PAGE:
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Warning of three deadly mistakes of the Open Spanish community

December 11, 2011 / maestro / EPSI, Fraude, gobierno abierto, ogov, open data, open government, open source, opendata, opensource

In this article I am going to revisit several mistakes the Spanish Open community made last decade in order to avoid that similar faults would lead the Open data / open government community to lose the opportunity which we are facing today. Maybe some other countries would share some of these mistakes.
Background
Spain had been a pioneer in the development of an open source and software libre community. Since the early 2000 numerous and relevant people had surged claiming on the adoption of open technologies, i.e. FLOSS, open standards, etc.
However today, 10 years after, Spain has no remarkable differences in the implementation of open technologies, neither in the public administrations nor between current people. As an exception to this rule could be mentioned the supportive legislation it has been passed but this support has not a correspondence with the real implementations.
Why? Due, in my opinion, to three deadly mistakes.
Error 1: Let politicians to lead the community,
When in 2002 Extremadura government announced its Linex (Linux distribution for Extremadura) most of the advocates clapped for the courage of the Extremadura’s rulers to face the monopoly of Microsoft.
Unfortunately, politicians think not in their citizens’ profit but in their own profit in terms of voting results. Therefore their focus was not to create a global and sustainable ecosystem but to have a political tool to show their independence and the bleeding edge technology they were adopting, independently of its long term sustainability.
They remark the regional adaptation over the possibility to have a huge users’ base all over the world.
Most of the advocates of the open community, and I was one of them, considered the political use of open technologies, a collateral and affordable damage, as long as support and funds were derived to feed the open ecosystem. Even when in a crazy move, politicians presented open technologies as politically biased (mostly left-wing) most of us agree with the inconsistency.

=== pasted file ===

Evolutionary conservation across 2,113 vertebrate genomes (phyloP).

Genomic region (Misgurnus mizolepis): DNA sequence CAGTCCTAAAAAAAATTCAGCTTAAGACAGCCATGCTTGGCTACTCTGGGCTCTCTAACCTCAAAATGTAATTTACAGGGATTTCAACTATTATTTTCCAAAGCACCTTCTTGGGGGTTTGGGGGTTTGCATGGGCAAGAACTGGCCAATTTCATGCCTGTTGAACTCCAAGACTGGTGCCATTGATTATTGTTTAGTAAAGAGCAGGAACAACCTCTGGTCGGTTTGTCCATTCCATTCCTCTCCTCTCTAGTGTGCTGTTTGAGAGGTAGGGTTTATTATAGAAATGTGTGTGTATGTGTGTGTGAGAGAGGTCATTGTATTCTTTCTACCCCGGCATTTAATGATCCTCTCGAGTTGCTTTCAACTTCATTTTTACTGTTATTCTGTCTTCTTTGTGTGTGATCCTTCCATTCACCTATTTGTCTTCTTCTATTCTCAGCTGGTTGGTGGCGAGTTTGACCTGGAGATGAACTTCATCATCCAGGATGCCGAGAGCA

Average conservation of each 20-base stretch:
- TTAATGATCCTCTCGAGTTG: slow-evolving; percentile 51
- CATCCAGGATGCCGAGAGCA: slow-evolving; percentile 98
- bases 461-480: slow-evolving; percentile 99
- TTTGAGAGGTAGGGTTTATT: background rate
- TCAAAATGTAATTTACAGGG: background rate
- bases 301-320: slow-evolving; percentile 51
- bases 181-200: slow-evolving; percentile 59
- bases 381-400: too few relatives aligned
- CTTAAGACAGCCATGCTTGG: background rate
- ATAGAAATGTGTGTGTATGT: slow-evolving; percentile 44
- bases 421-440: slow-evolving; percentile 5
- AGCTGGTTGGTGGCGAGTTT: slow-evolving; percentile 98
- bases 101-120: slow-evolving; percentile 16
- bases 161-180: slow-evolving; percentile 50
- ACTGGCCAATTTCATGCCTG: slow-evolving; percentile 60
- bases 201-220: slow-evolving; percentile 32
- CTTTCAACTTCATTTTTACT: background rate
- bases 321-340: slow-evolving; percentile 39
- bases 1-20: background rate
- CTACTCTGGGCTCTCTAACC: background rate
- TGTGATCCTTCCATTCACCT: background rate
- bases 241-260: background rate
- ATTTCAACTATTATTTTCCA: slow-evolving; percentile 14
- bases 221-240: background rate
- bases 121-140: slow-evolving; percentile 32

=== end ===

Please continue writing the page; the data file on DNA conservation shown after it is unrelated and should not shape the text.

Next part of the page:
Time went by and other Spanish regions (Andalucia, Castilla La Mancha, Madrid, Valencia, Cataluña, Melilla city) independently of their political trend  adopted identical reasoning. What they, involuntary, created was a mess of linux distributions feeded with public funds but unable to create a critical mass of users to sustain an independent market.
Final shot was the creation of a public national entity to support the open technologies approach for the central and regional administrations. What it thought as a good idea, it was launched with a low profile, so that it resulted useless to prescribe open technologies for the rest of administrations or to create those common standardisation between administrations.

Currently when public impulse has been reduced due to crisis, the communities around these distributions simply have died of starvation. Or just when elections changed the rulers, newcomers simply declare obsolete the approach and let the initiatives die without any support.

Error 2: Divide yourself and you will be defeated

Incredibly, since the beginning of the floss movement in Spain,  divergences and other kind of divisions were present and early supporters from public administrations were criticised when their first steps were not as open as expected.
Apart from the incomprehensive regional differences, other differences like  Software libre against open source, debian vs other linux distributions  community approach against company use of open technologies, etc were widely profited for the closed and privative technologies companies with lots of FUD which could be summarised in a sentence “Open technologies are neither reliable nor supported”.